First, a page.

The project aims to reconfigure the image of the centre by inserting a mixed-use development on the site.

Two observations triggered the design of a cube for Coolsingel. Firstly, the central position of the site, where Rotterdam's most important pedestrian streets meet: Coolsingel, Lijnbaan, Binnenweg and Beurstraverse. The second observation is that Rotterdam's recent construction consists almost entirely of towers. High-rises create an impressive skyline, but their mono-functionality and lack of engagement with the surrounding public domain fails to create an attractive centre.


Instead of yet another tower project competing for height, the project aims to reconfigure the image of the centre by inserting the pure form of the cube. The cube spatially reorganizes its surroundings and generates floors that can facilitate for a wide range of (public) programs. A system of voids introduces daylight inside the cube and generates views to the surroundings from within.

To facilitate to different yet unknown users during changing market conditions, strategies to generate flexibility become an essential part of the design process. The upper half of the cube combines voids with volumes that facilitate a generic program: residential, offices and hotel. Each floor measures 1,000m2 and 16.2m in width. Each block can be (re)utilized for either office, residential or hotel program. The voids generate public platforms and can contain culture and leisure programs.

The retail program in the lower half connects the project seamlessly with the surrounding public domain. Three public levels generate a concentrated three dimensional network of pedestrian streets. The passage on the ground floor connects the north and south side entrance, the lower floor connects with the Beurstraverse and the metro, the upper floor connects the Coolsingel with the Lijnbaan.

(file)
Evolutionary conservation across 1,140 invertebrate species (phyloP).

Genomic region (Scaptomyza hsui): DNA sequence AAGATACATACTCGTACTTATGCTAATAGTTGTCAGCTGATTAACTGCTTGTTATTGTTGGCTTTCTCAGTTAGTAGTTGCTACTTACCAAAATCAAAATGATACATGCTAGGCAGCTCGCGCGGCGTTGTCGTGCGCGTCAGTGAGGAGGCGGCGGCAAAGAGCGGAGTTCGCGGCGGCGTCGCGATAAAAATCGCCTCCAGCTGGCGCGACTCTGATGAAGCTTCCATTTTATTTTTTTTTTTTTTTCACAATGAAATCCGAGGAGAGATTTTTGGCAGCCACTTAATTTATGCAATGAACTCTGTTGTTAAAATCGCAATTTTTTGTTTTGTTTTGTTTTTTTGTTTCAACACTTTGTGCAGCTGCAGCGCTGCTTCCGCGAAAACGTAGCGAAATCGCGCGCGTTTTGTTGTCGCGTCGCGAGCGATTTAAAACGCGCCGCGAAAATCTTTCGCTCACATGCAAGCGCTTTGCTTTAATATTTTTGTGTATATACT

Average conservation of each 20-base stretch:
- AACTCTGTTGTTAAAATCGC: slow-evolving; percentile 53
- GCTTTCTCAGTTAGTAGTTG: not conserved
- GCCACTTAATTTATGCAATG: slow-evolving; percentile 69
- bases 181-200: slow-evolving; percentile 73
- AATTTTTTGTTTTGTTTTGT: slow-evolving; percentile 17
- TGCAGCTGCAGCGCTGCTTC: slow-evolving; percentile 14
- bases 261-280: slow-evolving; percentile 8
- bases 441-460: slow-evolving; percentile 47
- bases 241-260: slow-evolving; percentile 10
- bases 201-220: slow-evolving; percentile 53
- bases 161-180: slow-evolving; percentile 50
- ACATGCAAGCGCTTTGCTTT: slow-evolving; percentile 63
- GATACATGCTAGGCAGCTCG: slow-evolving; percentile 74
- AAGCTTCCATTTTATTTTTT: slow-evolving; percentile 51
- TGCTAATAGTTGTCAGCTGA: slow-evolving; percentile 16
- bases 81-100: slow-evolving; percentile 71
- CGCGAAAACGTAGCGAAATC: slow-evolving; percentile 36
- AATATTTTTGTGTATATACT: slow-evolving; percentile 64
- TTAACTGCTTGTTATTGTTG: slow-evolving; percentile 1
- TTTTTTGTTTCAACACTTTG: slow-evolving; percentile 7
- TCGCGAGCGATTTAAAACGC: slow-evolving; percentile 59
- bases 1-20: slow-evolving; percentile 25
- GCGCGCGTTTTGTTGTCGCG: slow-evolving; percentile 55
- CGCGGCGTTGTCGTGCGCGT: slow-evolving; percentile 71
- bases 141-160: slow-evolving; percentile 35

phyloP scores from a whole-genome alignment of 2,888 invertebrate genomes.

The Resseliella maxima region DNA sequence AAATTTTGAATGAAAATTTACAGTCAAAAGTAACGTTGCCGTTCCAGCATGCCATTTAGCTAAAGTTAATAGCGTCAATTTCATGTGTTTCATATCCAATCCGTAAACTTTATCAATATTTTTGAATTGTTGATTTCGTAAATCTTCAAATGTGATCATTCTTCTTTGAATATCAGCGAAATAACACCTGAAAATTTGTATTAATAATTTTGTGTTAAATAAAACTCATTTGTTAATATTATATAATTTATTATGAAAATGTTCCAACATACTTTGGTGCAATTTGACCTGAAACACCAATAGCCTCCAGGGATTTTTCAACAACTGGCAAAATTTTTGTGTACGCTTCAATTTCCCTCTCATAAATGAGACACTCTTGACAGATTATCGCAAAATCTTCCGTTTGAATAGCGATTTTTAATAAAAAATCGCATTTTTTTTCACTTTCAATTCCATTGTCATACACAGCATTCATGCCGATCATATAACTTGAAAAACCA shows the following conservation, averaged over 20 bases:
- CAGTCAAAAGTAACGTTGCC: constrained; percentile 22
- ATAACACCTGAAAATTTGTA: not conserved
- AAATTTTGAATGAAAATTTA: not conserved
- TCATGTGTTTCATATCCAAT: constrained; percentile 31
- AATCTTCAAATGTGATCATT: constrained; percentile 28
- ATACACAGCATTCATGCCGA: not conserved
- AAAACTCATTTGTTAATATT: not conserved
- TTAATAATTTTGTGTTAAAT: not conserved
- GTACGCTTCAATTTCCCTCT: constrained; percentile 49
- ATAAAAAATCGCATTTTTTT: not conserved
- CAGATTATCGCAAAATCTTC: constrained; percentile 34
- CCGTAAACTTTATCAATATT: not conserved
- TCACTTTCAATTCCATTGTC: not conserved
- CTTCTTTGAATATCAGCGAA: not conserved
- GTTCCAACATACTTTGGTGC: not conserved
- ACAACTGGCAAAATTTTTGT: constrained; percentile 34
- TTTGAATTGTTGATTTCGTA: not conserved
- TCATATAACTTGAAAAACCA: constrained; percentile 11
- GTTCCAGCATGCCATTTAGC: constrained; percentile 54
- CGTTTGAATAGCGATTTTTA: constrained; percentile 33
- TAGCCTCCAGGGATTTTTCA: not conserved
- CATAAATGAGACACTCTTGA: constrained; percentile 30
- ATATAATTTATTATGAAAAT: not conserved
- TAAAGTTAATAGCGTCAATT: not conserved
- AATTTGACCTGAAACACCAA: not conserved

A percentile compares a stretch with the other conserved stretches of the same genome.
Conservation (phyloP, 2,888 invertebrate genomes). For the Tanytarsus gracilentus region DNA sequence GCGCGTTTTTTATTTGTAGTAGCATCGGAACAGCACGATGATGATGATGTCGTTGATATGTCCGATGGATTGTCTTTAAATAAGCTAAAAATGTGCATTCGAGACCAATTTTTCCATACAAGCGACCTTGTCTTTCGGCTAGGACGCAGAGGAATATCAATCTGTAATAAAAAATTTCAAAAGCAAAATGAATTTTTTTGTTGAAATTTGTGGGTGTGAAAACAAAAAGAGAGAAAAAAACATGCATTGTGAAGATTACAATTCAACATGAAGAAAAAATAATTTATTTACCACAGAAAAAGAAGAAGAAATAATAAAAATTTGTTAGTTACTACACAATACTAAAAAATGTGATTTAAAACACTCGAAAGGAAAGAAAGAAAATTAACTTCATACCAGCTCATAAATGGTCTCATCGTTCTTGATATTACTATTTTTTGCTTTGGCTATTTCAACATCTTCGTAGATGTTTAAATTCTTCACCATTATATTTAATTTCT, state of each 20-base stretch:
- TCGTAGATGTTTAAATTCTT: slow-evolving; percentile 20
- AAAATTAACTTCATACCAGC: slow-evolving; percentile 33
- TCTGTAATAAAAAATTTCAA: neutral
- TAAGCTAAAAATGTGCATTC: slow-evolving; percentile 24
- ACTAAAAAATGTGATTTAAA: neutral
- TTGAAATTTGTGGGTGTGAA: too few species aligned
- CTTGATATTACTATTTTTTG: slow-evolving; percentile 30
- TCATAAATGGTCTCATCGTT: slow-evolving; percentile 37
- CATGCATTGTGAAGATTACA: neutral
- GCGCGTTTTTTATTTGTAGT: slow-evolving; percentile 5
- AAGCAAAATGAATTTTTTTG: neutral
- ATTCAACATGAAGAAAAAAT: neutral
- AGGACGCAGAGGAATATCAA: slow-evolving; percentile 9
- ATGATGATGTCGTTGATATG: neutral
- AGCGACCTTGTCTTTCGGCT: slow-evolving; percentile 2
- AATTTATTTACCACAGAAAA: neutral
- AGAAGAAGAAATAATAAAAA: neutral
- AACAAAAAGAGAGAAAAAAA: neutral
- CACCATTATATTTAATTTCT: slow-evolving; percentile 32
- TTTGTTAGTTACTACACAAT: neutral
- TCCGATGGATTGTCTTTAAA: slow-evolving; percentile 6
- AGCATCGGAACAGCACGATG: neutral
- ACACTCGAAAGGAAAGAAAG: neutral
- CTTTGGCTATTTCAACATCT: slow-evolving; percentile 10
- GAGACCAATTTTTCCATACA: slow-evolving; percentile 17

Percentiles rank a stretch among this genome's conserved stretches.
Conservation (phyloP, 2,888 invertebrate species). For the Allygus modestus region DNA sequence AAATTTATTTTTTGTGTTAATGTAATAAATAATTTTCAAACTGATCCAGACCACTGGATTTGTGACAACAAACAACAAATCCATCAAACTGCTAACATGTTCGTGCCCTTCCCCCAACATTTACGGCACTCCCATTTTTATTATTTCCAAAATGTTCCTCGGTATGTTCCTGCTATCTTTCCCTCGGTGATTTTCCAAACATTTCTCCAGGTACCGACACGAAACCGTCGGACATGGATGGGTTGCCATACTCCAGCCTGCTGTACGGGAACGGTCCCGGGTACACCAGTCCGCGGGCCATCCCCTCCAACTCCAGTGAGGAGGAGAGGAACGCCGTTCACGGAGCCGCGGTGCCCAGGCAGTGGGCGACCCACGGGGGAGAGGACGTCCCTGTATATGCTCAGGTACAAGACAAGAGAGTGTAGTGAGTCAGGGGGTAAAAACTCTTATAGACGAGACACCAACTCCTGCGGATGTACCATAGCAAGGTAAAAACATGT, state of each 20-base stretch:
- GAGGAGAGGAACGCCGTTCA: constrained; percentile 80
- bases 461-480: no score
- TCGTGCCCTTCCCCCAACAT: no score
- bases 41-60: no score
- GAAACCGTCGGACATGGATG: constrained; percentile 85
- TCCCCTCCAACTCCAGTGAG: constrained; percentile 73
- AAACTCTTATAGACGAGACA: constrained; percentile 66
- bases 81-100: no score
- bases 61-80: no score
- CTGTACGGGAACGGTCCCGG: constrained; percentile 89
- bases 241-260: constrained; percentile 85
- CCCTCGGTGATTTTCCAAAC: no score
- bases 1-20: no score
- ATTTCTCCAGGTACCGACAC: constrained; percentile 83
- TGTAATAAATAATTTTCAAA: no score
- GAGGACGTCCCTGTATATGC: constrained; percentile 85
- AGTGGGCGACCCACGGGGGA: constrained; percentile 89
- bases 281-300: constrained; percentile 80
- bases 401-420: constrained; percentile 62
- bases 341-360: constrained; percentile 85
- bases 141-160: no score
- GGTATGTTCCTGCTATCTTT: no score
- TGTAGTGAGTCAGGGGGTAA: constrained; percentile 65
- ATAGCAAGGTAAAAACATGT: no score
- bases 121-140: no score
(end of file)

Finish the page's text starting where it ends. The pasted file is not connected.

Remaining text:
The site appears as an accidental collision of individual buildings, the evidence of a discontinuous urban development, dominated by the ABN-AMRO bank on Coolsingel. This impressive building was the first to be erected in the centre after the air raid in May 1940 that largely destroyed Rotterdam and now a national monument. New retail program will enhance accessibility and reinvigorate the monument, while the current owner, ABN-AMRO, will remain an important user in the future. OMA considers it a challenge to integrate this valuable building within the design. Both the existing and the new building will form an uninterrupted network.

Sustainable concepts play an integral role in the design. The project's aim is the realization of the first mixed-use building that includes retail with a BREEAM "Excellent" rating.

Design Development

Multi Vastgoed

Rotterdam, The Netherlands

80,000m2 including offices, residential, retail, cinema, restaurants, museum and hotel


Partners-in-charge: Reinier de Graaf, Rem Koolhaas, Floris Alkemade (2007-2008)

Project Architect: Mark Veldman

Team Concept Design 2010 - Design Development 2011: Kaveh Dabiri, Anita Ernodi, Alasdair Graham, Maaike Hawinkels, Jin Man Jo, Marcelina Kolasinska, Christopher Lunde, Khaled Malas, Thiago Maso, Ian Mills, Slobodan Radoman, Mariano Sagasta, Tjeerd van de Sandt, Magdalena Stanescu, Miguel Taborda, Marta Torrecillas, Natacha Viveiros.

Team Preliminary Design 2009: Vilhelm Christensen, Sebastien Delagrange, Jake Forster, Pierre de Montigny, Mendel Robbers, Milos Zivkovic, Tom Tang, Nurdan Yakup.

Team Concept Design 2008: Chantal Aquilina, Nicholas Batelli, Andrea Bertassi, Philippe Braun, Billy Guidoni, Jonas Klock, Barend Koolhaas, Ju Hong Park, Luis Pompeo Martins.


Local Architect

Co-architect Adaptive Re-use
Wessel de Jonge Architecten

Structural Engineer
Zonneveld Ingenieurs

MEP / Sustainability
Techniplan Consulting Engineers

Fire Safety
Van Elst & Roelofs Plancoördinatie

Building Physics / Acoustics
Peutz Consulting Engineers

Model photography
Frans Partesius